However, RCW 13.04.040 also provides that juvenile court employees are to be hired, controlled, and discharged by the judges of the court. The traditional test of employer-employee relationship in Washington is the right of control. James v. Ellis, 44 Wash.2d 599, 269 P.2d 573 (1954).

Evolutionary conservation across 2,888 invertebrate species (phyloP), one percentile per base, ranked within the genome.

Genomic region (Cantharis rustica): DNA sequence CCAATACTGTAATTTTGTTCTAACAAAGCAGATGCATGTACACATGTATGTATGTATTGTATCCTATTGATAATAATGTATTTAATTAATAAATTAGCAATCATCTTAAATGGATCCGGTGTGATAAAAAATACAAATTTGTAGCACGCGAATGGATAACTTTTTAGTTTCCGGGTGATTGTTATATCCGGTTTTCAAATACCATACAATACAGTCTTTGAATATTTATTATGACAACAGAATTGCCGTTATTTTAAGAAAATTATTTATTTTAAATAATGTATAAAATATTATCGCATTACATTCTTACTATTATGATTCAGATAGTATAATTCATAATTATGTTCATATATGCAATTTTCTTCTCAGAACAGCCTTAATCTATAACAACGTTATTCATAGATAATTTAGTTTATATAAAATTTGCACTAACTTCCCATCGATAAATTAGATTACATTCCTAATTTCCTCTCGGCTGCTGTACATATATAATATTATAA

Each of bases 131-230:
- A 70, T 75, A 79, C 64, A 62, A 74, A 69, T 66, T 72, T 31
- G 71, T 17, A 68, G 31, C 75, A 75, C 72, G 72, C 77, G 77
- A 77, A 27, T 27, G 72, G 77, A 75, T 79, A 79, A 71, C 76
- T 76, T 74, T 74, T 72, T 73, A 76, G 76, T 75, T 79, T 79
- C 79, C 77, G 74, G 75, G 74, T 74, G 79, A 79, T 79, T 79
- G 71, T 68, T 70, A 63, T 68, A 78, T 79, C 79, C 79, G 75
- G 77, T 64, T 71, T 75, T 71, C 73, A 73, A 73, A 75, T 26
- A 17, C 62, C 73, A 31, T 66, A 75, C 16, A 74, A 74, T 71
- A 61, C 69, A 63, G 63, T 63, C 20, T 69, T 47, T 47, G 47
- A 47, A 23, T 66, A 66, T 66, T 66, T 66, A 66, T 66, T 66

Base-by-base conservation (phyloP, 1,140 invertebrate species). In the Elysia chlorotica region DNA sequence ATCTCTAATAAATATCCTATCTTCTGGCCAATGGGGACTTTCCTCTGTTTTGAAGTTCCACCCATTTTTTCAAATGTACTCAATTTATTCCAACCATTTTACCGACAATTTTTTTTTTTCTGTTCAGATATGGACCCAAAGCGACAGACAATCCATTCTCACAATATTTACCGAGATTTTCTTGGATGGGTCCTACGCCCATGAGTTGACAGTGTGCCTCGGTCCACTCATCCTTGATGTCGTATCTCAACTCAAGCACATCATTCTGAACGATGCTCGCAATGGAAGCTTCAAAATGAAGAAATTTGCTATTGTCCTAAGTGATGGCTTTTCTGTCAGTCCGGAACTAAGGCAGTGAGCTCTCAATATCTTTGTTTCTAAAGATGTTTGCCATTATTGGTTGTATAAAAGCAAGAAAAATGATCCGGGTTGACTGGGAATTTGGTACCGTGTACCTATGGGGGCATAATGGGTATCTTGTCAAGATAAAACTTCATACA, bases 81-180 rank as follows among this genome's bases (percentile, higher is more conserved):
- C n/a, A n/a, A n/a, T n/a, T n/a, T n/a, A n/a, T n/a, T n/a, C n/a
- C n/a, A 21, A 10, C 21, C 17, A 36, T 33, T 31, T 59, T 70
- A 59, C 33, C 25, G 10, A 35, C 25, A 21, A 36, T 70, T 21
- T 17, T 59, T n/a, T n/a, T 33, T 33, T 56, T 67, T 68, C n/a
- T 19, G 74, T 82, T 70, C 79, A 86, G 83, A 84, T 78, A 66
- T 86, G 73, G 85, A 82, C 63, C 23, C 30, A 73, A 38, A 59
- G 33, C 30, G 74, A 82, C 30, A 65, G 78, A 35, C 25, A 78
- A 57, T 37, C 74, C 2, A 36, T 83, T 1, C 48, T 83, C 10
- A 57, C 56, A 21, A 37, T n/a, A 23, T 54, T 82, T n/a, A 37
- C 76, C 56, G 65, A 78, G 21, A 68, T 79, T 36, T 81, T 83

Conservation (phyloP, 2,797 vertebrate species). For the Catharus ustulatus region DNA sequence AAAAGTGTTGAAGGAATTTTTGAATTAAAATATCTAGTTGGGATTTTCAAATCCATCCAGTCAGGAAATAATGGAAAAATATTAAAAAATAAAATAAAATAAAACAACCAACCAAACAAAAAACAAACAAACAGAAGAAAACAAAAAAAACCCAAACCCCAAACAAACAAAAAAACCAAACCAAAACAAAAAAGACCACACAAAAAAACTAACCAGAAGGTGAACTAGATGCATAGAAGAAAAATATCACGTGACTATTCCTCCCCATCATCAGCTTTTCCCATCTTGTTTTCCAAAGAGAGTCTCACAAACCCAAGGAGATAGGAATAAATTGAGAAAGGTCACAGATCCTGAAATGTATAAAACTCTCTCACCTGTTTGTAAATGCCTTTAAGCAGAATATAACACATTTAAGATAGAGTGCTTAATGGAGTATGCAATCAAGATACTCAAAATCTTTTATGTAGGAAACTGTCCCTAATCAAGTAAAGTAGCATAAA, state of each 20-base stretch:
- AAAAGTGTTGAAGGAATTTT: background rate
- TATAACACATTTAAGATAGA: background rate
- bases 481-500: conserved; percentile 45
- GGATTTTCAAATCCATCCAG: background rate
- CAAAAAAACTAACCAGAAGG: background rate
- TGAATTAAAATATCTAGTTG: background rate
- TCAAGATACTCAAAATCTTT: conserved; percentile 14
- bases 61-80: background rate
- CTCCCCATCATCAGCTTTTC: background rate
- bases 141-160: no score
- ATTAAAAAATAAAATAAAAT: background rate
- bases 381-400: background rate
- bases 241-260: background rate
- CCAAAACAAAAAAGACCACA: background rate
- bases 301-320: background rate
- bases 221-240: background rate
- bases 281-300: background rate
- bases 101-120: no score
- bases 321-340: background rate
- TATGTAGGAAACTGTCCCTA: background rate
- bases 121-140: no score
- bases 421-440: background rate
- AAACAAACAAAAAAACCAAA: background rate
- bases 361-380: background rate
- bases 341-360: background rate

Thus, plaintiffs are hired and fired by the juvenile court judges, and are compensated by the county. We conclude that, for the purposes of the applicability of the collective bargaining act, plaintiffs may be classed as having a dual status: They are employees of the county for purposes of negotiating matters relating to wages, including benefits relating directly to wages such as medical insurance. Thus, wage negotiations with the Board of County Commissioners are appropriately controlled by the provisions of the bargaining act. However, for purposes of hiring, firing, working conditions, and other matters necessarily within the statutory responsibility of the juvenile court judges, plaintiffs are employees of the court and thus of the State's judicial branch. Adhering to the doctrine of Roza Irrigation Dist. v. State, supra, these matters do not fall within the purview of the bargaining act.